In a worry for PAF, Indian Air Force signals buying Russian fifth generation Stealth fighter jets Su - 57
ISLAMABAD - The newest export model of the Russian stealth fighter was recently demonstrated at the MAKS air show this summer, with President Vladimir Putin showing it off to his Turkish counterpart Recep Tayyip Erdogan.
According to The National Interest, the Indian Air Force has already "cautiously" signalled interest in the jet. Moscow and New Delhi previously tried to jointly build a fifth-generation jet under the FGFA programme, but India eventually withdrew from it in 2018, Sputnik has reported.
US media outlet The National Interest, which focuses on the global defence industry, has come up with a short list link of five nations that are more likely to buy Russia’s fifth-generation fighter jet, the Su-57, as the aircraft is about to be delivered to the Russian Air Force link .
One of these countries could be Turkey link, which has essentially been kicked out of the F-35 programme by the US over its purchase of S-400 air defence systems from Moscow. The new Russian stealth jet was presented by Vladimir Putin to the Turkish president last summer, with the latter wondering whether Ankara could buy the aircraft. [image: Turkish President Recep Tayyip Erdogan with Russian leader Vladimir Putin at MAKS 2019] © SPUTNIK/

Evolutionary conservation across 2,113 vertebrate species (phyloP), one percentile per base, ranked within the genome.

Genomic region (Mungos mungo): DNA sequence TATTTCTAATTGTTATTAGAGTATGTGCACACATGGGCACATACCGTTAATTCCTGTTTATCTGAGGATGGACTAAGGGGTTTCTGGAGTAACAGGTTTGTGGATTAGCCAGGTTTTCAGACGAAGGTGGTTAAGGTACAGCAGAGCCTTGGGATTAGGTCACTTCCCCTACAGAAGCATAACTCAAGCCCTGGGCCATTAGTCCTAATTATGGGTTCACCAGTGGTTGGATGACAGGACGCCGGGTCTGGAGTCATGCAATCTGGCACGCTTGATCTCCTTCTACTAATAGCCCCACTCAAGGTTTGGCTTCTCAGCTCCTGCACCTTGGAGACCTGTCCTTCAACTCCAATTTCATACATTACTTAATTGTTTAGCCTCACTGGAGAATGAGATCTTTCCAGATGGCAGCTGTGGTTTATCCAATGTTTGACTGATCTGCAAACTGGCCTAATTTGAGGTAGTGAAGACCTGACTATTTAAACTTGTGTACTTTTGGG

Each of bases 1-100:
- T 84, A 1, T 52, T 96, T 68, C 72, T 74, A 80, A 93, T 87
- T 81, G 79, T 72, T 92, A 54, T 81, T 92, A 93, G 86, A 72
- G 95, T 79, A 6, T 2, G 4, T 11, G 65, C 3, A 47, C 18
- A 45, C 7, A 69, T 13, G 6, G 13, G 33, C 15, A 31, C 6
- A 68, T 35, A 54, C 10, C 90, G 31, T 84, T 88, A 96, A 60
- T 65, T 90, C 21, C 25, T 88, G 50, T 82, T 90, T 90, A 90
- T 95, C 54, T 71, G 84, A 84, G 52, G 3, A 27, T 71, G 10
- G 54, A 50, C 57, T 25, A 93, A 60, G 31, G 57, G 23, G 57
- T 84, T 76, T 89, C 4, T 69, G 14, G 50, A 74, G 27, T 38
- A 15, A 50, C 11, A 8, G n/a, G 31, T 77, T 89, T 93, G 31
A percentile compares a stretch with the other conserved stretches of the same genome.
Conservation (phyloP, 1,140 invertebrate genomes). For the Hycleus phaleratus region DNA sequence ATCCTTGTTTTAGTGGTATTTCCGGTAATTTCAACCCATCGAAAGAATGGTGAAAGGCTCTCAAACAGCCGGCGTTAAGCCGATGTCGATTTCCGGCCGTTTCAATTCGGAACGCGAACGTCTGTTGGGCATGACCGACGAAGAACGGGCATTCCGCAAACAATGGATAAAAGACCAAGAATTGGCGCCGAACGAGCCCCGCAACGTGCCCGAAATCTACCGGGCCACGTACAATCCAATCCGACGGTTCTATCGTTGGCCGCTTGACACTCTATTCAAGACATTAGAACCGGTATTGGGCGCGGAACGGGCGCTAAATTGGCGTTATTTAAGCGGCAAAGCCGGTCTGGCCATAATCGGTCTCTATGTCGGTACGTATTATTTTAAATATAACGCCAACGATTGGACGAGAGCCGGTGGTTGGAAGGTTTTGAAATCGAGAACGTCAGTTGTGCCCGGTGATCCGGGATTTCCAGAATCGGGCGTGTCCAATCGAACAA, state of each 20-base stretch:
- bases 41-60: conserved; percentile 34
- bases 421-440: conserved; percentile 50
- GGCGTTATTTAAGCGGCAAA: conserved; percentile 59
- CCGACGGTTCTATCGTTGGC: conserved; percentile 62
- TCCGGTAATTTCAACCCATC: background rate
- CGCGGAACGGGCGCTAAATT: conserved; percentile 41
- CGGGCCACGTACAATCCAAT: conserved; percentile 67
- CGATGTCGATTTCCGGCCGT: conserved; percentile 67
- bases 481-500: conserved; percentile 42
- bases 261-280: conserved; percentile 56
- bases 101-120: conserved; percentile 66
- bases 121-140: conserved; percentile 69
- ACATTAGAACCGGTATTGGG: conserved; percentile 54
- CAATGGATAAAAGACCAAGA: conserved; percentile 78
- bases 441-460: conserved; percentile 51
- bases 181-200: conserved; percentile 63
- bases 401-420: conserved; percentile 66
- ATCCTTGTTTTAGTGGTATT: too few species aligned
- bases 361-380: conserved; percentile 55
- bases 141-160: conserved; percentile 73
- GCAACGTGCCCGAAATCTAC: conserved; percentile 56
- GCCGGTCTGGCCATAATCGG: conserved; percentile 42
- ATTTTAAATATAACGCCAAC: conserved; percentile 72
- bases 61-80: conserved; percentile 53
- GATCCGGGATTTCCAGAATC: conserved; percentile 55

Another potential buyer is Algeria, which has long been an importer of Soviet and now Russian-made armaments and equipment. Namely, the country is speculated to have bought S-400 air defence systems from Moscow in 2015, according to The National Interest. However, Moscow has never confirmed selling the air defence systems to the North African state. The magazine further pointed out that Algeria has also shown interest in the Su-35 – a predecessor of the Su-57 link – which has only a small difference in terms of its price per plane.
Myanmar could eventually also show interest in the top Russian jet, according to the media outlet. The magazine argued that the Su-57 would be of little use to the government in its fight against multiple domestic insurgencies due to the jet's focus on maintaining air superiority – but the latter could still be of interest to the country, according to The National Interest. [image: Su-57 test flight over Astrakhan, Russia.]
The "air specialisation" of the Su-57 could also hinder its entry onto the Chinese market, with Beijing already developing its own fifth generation stealth jet, the J-20 link, which focuses on penetrating enemy defences and delivering ground strikes, according to the media outlet. China may still be interested in acquiring Su-57s for training purposes, as well as to study it for technologies that could be applied in the domestically produced fighter jet, the magazine pointed out.
As a result of China’s interest in the Su-57, India may also be incentivised to acquire the cutting-edge Russian warplane, the media outlet added.
According to The National Interest, the Indian Air Force has already "cautiously" signalled interest in the jet. Moscow and New Delhi previously tried to jointly build a fifth-generation jet under the FGFA programme, but India eventually withdrew from it in 2018.